“At least some of the answers to turning around our nation’s struggling K-12 public schools can be found at the nearest preschool.”
With this admittedly “counterintuitive” statement, Robert Pianta, dean of the Curry School of Education at the University of Virginia, begins his recent report on teacher observation, published by the Center for American Progress. Citing “decades of experience using observation in early childhood education,” Pianta contends that two major observation systems contain important lessons for efforts to reform teacher evaluations used in K-12 settings.
“At a time of considerable urgency and demand for improvements in our nation’s schools, particularly when it comes to evaluating the effectiveness of teachers, there is no need to reinvent the wheel. Instead of looking to the development and implementation of new educational models and methodologies, K-12 educators would do well to learn from the lessons and experience accrued by their counterparts in the early childhood sector, specifically when it comes to teacher performance evaluation,” Pianta writes in “Implementing Observation Protocols: Lessons for K-12 Education from the Field of Early Childhood.” (Full report / Introduction and summary)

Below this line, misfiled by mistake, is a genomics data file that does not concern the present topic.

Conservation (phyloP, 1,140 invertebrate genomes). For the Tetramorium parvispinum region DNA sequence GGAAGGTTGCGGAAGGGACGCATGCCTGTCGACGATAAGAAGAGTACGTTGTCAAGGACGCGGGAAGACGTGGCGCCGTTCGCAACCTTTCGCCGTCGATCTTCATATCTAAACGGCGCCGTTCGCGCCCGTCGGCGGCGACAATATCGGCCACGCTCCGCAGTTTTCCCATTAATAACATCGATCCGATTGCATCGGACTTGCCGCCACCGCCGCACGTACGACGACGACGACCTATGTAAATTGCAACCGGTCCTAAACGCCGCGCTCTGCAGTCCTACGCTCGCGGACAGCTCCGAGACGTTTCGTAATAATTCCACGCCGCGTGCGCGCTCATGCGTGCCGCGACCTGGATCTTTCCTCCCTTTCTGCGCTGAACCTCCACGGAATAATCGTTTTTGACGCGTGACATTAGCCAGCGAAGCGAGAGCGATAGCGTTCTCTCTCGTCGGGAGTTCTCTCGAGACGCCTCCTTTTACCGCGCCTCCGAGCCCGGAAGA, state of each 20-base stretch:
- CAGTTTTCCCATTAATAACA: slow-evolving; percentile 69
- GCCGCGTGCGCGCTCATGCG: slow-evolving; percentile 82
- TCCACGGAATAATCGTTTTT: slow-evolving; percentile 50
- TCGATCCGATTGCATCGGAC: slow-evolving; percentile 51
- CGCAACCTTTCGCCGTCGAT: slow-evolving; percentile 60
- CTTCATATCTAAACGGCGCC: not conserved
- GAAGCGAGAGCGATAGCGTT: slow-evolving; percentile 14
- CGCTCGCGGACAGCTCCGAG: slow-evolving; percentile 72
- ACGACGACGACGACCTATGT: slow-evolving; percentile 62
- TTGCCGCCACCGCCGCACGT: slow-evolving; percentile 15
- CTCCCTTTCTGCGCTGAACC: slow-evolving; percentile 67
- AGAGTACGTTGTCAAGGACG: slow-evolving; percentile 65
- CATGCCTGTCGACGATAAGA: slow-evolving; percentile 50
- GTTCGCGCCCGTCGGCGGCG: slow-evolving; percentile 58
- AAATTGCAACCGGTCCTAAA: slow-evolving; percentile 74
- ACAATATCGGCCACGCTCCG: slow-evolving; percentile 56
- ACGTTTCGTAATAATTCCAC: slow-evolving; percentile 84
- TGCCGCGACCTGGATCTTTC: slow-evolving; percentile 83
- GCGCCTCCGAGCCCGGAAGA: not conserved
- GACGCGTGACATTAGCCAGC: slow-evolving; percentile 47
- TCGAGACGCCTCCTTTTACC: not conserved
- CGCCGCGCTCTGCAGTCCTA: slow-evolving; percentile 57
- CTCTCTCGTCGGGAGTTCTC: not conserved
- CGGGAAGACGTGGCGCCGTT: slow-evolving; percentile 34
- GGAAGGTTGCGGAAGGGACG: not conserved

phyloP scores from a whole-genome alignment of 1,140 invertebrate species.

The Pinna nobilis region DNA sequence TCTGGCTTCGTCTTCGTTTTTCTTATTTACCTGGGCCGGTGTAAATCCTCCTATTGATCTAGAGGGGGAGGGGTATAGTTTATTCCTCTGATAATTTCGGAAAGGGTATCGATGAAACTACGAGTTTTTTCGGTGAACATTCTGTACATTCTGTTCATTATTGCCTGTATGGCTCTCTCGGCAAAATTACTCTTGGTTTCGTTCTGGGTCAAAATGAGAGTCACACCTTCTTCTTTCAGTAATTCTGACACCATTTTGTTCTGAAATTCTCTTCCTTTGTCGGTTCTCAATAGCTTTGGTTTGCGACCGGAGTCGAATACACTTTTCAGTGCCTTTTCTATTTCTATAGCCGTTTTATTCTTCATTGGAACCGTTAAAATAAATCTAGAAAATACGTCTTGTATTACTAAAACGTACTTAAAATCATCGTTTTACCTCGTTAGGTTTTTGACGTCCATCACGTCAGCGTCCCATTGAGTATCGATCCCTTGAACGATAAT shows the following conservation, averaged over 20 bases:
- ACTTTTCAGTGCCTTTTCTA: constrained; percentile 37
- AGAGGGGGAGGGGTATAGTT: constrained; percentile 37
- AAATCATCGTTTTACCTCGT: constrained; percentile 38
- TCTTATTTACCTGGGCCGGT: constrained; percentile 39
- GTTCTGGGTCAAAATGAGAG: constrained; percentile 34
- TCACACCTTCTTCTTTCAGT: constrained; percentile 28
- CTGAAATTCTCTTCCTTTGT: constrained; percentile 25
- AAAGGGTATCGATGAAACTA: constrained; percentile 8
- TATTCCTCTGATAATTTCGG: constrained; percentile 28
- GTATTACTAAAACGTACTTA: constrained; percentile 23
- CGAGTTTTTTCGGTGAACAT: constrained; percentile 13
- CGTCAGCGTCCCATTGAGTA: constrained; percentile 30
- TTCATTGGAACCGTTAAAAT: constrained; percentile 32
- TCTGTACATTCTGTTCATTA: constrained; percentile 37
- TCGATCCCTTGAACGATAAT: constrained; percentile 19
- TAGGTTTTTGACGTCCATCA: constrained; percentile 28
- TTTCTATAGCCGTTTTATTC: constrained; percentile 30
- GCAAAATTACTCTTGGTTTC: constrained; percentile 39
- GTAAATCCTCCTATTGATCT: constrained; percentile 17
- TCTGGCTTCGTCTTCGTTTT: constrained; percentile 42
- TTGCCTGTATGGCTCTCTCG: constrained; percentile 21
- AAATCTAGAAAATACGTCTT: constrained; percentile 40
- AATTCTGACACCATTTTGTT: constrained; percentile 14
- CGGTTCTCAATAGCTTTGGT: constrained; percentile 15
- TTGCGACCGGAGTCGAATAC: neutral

“Early childhood education has long embraced the value of observing classrooms and teacher-child interactions. In early childhood education the features of the settings in which children are served are the hallmarks of quality. These features can include health and safety considerations, the materials and physical layout of the space, and the interactions that take place between adults and children — such as conversations, emotional tone, or physical proximity. Standardized observations of these early childhood education features in turn yield metrics that are used in state and federal policy, program improvement investments, and the credentialing of professionals — all uses that K-12 education is now considering.” (more…)